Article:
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In 2003, following concerns raised by the International Atomic Energy Agency (IAEA) about Iran’s nuclear projects, the European Union (EU) and the E3 (Germany, the United Kingdom, France) opened dialogue with Iran to solve the issue diplomatically.[1] This willingness to cooperate over the 1970 Non-Proliferation Treaty (NPT) and the future of Iran’s nuclear development led to the 2004 Paris Agreement. Dialogue would stall between 2005 and 2006 as trust between parties diminished, leading to a series of UN Security Council (UNSC) sanctions against Iran between 2006-2012.[2]

Discussions resumed with vigour in 2013, when the UNSC informally assigned the E3/EU+3 group (or P5+1), and the EU’S High Representative, to lead negotiations with Iran. These negotiations would culminate with the signing of the Joint Comprehensive Plan of Action in 2015.[3] The question of the EU’s capacity to act as a third-party actor in the negotiations was partly answered with the general success of the discussions and the EU’s continued commitment to resolve the nuclear issue diplomatically.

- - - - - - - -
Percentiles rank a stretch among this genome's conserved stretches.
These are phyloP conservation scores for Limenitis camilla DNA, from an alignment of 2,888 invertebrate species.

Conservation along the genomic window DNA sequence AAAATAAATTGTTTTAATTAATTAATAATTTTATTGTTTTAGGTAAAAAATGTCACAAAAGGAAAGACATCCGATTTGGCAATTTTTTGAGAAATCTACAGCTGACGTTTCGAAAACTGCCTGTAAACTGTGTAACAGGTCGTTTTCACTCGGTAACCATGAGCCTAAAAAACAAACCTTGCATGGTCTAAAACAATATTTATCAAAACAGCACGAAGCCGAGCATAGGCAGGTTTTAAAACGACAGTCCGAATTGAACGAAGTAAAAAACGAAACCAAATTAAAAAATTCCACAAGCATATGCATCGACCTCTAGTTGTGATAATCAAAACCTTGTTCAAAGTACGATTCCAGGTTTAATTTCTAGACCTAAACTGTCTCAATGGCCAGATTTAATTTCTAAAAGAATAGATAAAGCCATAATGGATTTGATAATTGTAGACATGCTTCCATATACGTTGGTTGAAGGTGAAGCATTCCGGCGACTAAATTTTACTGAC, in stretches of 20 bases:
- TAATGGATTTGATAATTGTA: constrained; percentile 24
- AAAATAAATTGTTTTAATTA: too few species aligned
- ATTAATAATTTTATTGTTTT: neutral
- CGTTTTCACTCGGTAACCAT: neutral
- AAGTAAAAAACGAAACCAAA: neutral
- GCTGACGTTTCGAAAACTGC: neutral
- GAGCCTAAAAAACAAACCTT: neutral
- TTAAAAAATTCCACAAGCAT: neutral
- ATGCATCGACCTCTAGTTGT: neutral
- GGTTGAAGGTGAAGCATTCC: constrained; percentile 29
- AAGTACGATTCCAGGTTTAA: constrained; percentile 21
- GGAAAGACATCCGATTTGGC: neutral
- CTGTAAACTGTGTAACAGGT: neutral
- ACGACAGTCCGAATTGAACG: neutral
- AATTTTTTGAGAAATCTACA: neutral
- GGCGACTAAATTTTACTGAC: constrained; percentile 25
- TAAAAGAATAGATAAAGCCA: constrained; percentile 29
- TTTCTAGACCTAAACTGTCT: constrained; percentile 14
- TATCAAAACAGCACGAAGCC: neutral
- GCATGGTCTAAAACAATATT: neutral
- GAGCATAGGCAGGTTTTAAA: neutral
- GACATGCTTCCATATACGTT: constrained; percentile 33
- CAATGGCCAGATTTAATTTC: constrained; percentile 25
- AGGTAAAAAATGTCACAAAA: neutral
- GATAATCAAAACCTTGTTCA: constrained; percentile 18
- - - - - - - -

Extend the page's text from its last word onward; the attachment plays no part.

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[1] Riccardo Alcaro, Europe and Iran’s Nuclear Crisis: Lead Groups and EU Foreign Policy-Making (Palgrave Macmillan, 2018), 62-63.

[2] Ibid, 68.

[3] Tarja Cronberg, Nuclear Multilateralism and Iran: Inside EU Negotiations (Routledge, 2017), 25.

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